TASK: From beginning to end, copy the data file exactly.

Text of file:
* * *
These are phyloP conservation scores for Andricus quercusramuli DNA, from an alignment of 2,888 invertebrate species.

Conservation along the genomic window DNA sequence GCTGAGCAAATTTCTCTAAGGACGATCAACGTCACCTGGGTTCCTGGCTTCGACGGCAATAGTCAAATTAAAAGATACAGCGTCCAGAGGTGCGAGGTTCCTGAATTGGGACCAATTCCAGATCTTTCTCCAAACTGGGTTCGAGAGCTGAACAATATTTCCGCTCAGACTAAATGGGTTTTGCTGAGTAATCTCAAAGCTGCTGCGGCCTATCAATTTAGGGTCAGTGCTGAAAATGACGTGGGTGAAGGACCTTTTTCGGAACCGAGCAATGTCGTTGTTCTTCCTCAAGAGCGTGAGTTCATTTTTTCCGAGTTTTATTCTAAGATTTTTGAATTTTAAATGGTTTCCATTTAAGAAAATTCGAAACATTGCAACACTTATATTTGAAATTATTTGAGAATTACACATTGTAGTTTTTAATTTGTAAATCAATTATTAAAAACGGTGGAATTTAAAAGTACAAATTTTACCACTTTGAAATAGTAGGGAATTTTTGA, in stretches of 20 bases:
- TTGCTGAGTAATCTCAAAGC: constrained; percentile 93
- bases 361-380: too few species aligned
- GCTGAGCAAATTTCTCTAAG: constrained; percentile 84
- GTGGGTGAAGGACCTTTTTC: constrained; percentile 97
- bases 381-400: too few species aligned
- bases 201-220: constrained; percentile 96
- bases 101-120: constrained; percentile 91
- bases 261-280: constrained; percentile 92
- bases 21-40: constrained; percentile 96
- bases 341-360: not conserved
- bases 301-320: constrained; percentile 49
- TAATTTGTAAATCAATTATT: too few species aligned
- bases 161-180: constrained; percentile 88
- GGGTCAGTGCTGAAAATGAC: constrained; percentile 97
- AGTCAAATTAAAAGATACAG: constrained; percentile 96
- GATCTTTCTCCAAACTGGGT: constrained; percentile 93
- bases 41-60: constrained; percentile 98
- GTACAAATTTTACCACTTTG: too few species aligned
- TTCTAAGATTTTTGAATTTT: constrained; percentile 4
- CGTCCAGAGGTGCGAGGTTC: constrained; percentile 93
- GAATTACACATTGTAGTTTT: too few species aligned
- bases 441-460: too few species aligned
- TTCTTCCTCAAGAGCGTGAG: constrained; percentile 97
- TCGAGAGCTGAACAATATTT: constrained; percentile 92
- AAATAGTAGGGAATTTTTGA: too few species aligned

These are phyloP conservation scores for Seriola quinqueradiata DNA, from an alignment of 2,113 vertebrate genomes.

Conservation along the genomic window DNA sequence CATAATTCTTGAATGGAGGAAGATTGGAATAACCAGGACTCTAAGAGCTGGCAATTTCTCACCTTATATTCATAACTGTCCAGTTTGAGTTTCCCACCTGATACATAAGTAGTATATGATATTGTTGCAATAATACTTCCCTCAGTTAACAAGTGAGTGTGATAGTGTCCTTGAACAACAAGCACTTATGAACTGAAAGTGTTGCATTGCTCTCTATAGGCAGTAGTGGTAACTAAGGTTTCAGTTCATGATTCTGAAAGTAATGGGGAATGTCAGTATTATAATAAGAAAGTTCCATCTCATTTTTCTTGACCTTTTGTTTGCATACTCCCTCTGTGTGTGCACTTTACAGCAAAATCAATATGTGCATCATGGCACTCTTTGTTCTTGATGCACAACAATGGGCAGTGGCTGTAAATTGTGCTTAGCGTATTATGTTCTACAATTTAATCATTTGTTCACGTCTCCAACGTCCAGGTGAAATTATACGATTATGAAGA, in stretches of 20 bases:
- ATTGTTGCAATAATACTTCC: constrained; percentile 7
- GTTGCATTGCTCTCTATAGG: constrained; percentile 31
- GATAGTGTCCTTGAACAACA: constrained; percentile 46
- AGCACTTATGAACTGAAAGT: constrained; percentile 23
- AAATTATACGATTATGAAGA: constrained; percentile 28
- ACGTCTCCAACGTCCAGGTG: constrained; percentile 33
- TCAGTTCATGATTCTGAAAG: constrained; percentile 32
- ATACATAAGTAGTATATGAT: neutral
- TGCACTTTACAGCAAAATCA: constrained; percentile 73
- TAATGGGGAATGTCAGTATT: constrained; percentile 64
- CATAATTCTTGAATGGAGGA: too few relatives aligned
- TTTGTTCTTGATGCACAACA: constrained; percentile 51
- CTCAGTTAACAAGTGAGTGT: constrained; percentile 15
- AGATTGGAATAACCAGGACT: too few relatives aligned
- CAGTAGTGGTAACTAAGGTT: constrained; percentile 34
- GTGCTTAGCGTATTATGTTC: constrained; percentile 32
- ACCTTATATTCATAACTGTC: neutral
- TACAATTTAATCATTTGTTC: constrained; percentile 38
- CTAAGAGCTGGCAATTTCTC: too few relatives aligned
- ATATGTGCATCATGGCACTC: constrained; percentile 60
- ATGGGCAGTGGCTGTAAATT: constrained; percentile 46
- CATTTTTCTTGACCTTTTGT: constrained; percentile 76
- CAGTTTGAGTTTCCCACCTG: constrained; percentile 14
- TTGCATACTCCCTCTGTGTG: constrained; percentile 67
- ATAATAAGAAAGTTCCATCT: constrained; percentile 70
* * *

These are phyloP conservation scores for Andricus quercusramuli DNA, from an alignment of 2,888 invertebrate species.

Conservation along the genomic window DNA sequence GCTGAGCAAATTTCTCTAAGGACGATCAACGTCACCTGGGTTCCTGGCTTCGACGGCAATAGTCAAATTAAAAGATACAGCGTCCAGAGGTGCGAGGTTCCTGAATTGGGACCAATTCCAGATCTTTCTCCAAACTGGGTTCGAGAGCTGAACAATATTTCCGCTCAGACTAAATGGGTTTTGCTGAGTAATCTCAAAGCTGCTGCGGCCTATCAATTTAGGGTCAGTGCTGAAAATGACGTGGGTGAAGGACCTTTTTCGGAACCGAGCAATGTCGTTGTTCTTCCTCAAGAGCGTGAGTTCATTTTTTCCGAGTTTTATTCTAAGATTTTTGAATTTTAAATGGTTTCCATTTAAGAAAATTCGAAACATTGCAACACTTATATTTGAAATTATTTGAGAATTACACATTGTAGTTTTTAATTTGTAAATCAATTATTAAAAACGGTGGAATTTAAAAGTACAAATTTTACCACTTTGAAATAGTAGGGAATTTTTGA, in stretches of 20 bases:
- TTGCTGAGTAATCTCAAAGC: constrained; percentile 93
- bases 361-380: too few species aligned
- GCTGAGCAAATTTCTCTAAG: constrained; percentile 84
- GTGGGTGAAGGACCTTTTTC: constrained; percentile 97
- bases 381-400: too few species aligned
- bases 201-220: constrained; percentile 96
- bases 101-120: constrained; percentile 91
- bases 261-280: constrained; percentile 92
- bases 21-40: constrained; percentile 96
- bases 341-360: not conserved
- bases 301-320: constrained; percentile 49
- TAATTTGTAAATCAATTATT: too few species aligned
- bases 161-180: constrained; percentile 88
- GGGTCAGTGCTGAAAATGAC: constrained; percentile 97
- AGTCAAATTAAAAGATACAG: constrained; percentile 96
- GATCTTTCTCCAAACTGGGT: constrained; percentile 93
- bases 41-60: constrained; percentile 98
- GTACAAATTTTACCACTTTG: too few species aligned
- TTCTAAGATTTTTGAATTTT: constrained; percentile 4
- CGTCCAGAGGTGCGAGGTTC: constrained; percentile 93
- GAATTACACATTGTAGTTTT: too few species aligned
- bases 441-460: too few species aligned
- TTCTTCCTCAAGAGCGTGAG: constrained; percentile 97
- TCGAGAGCTGAACAATATTT: constrained; percentile 92
- AAATAGTAGGGAATTTTTGA: too few species aligned

These are phyloP conservation scores for Seriola quinqueradiata DNA, from an alignment of 2,113 vertebrate genomes.

Conservation along the genomic window DNA sequence CATAATTCTTGAATGGAGGAAGATTGGAATAACCAGGACTCTAAGAGCTGGCAATTTCTCACCTTATATTCATAACTGTCCAGTTTGAGTTTCCCACCTGATACATAAGTAGTATATGATATTGTTGCAATAATACTTCCCTCAGTTAACAAGTGAGTGTGATAGTGTCCTTGAACAACAAGCACTTATGAACTGAAAGTGTTGCATTGCTCTCTATAGGCAGTAGTGGTAACTAAGGTTTCAGTTCATGATTCTGAAAGTAATGGGGAATGTCAGTATTATAATAAGAAAGTTCCATCTCATTTTTCTTGACCTTTTGTTTGCATACTCCCTCTGTGTGTGCACTTTACAGCAAAATCAATATGTGCATCATGGCACTCTTTGTTCTTGATGCACAACAATGGGCAGTGGCTGTAAATTGTGCTTAGCGTATTATGTTCTACAATTTAATCATTTGTTCACGTCTCCAACGTCCAGGTGAAATTATACGATTATGAAGA, in stretches of 20 bases:
- ATTGTTGCAATAATACTTCC: constrained; percentile 7
- GTTGCATTGCTCTCTATAGG: constrained; percentile 31
- GATAGTGTCCTTGAACAACA: constrained; percentile 46
- AGCACTTATGAACTGAAAGT: constrained; percentile 23
- AAATTATACGATTATGAAGA: constrained; percentile 28
- ACGTCTCCAACGTCCAGGTG: constrained; percentile 33
- TCAGTTCATGATTCTGAAAG: constrained; percentile 32
- ATACATAAGTAGTATATGAT: neutral
- TGCACTTTACAGCAAAATCA: constrained; percentile 73
- TAATGGGGAATGTCAGTATT: constrained; percentile 64
- CATAATTCTTGAATGGAGGA: too few relatives aligned
- TTTGTTCTTGATGCACAACA: constrained; percentile 51
- CTCAGTTAACAAGTGAGTGT: constrained; percentile 15
- AGATTGGAATAACCAGGACT: too few relatives aligned
- CAGTAGTGGTAACTAAGGTT: constrained; percentile 34
- GTGCTTAGCGTATTATGTTC: constrained; percentile 32
- ACCTTATATTCATAACTGTC: neutral
- TACAATTTAATCATTTGTTC: constrained; percentile 38
- CTAAGAGCTGGCAATTTCTC: too few relatives aligned
- ATATGTGCATCATGGCACTC: constrained; percentile 60
- ATGGGCAGTGGCTGTAAATT: constrained; percentile 46
- CATTTTTCTTGACCTTTTGT: constrained; percentile 76
- CAGTTTGAGTTTCCCACCTG: constrained; percentile 14
- TTGCATACTCCCTCTGTGTG: constrained; percentile 67
- ATAATAAGAAAGTTCCATCT: constrained; percentile 70